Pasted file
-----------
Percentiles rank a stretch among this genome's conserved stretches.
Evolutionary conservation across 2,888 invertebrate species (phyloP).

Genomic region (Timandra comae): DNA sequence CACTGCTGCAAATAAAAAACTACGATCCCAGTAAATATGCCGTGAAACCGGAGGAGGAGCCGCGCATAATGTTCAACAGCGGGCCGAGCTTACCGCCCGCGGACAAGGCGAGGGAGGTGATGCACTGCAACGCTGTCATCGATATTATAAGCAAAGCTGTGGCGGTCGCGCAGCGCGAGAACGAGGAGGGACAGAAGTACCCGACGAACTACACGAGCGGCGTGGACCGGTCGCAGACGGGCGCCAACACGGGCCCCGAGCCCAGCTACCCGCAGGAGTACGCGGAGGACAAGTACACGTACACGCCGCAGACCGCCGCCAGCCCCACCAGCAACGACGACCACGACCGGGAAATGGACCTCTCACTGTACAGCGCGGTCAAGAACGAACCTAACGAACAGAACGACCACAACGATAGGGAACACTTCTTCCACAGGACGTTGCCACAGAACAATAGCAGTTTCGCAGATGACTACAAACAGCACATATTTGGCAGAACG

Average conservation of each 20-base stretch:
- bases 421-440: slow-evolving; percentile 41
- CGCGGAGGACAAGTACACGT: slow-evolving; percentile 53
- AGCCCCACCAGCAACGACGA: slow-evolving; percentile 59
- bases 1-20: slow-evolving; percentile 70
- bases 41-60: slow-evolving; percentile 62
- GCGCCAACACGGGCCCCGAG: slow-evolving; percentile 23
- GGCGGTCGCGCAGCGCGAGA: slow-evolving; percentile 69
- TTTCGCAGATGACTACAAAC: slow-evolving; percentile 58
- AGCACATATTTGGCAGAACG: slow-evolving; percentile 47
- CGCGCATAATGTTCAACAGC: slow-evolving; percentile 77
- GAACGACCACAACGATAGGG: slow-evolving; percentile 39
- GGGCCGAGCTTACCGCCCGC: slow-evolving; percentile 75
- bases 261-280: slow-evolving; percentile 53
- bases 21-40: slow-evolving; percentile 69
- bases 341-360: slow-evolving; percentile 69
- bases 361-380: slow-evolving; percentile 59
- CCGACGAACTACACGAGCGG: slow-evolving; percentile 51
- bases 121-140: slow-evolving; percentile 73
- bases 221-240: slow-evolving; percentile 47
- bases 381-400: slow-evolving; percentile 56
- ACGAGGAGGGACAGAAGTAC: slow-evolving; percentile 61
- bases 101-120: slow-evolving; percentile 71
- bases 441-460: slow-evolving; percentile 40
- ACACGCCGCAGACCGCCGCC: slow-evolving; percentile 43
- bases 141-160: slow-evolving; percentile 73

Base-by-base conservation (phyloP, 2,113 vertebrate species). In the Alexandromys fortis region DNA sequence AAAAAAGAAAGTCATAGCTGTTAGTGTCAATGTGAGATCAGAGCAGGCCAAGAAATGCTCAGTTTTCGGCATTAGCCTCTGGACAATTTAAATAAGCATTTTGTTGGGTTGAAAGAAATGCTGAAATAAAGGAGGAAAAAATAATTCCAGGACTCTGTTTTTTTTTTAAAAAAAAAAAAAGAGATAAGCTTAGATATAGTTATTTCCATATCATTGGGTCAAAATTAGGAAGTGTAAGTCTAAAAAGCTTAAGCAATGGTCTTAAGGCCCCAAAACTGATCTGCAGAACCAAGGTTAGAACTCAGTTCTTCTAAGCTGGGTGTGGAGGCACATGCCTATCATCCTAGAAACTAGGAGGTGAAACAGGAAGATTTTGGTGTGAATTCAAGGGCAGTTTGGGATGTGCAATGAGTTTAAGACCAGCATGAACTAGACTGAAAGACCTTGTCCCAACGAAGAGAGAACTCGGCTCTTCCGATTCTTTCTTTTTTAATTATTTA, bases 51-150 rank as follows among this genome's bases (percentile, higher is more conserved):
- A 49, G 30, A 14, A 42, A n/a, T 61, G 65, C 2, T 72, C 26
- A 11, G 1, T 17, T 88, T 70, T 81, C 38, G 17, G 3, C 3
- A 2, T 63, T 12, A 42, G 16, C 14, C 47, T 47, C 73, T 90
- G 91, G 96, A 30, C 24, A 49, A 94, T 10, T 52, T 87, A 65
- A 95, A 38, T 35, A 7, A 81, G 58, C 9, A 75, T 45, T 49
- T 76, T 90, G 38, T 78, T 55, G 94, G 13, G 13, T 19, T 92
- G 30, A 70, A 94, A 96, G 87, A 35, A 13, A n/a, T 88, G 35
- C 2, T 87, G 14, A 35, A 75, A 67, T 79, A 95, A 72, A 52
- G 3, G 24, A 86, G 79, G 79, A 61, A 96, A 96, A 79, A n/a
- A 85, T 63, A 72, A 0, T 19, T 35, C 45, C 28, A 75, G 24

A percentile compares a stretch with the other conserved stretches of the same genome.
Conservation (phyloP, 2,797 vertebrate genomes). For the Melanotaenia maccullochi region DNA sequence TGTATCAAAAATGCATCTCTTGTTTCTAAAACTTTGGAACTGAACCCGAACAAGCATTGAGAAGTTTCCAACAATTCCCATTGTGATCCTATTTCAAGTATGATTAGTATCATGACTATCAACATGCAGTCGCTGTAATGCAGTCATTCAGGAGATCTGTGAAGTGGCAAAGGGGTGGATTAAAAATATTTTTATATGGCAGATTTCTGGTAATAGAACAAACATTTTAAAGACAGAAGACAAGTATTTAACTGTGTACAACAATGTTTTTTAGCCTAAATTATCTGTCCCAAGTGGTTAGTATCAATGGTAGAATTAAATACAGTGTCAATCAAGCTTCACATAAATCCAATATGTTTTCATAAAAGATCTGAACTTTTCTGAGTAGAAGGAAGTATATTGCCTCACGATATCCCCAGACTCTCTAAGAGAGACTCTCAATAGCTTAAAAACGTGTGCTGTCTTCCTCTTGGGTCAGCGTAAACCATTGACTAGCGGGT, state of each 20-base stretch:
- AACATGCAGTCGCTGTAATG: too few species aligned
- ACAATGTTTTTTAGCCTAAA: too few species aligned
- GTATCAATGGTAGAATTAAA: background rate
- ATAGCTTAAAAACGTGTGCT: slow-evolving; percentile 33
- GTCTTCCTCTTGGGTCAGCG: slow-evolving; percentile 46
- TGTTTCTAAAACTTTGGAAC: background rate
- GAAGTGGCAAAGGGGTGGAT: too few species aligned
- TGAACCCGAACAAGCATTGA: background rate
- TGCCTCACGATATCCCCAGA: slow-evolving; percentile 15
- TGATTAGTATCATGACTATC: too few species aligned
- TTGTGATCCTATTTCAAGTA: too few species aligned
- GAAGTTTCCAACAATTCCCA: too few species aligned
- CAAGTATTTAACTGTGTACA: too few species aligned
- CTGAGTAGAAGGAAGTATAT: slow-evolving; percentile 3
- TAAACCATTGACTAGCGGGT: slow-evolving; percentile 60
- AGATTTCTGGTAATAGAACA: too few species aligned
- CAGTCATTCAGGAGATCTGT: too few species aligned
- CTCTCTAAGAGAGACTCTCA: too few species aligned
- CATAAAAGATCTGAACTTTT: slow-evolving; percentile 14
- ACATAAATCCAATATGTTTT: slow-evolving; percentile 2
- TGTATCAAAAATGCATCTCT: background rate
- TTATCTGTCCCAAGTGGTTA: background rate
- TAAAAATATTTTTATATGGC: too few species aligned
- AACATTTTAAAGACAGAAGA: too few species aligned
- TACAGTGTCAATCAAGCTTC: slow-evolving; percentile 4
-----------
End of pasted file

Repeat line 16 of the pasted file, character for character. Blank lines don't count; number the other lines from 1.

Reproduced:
- GGGCCGAGCTTACCGCCCGC: slow-evolving; percentile 75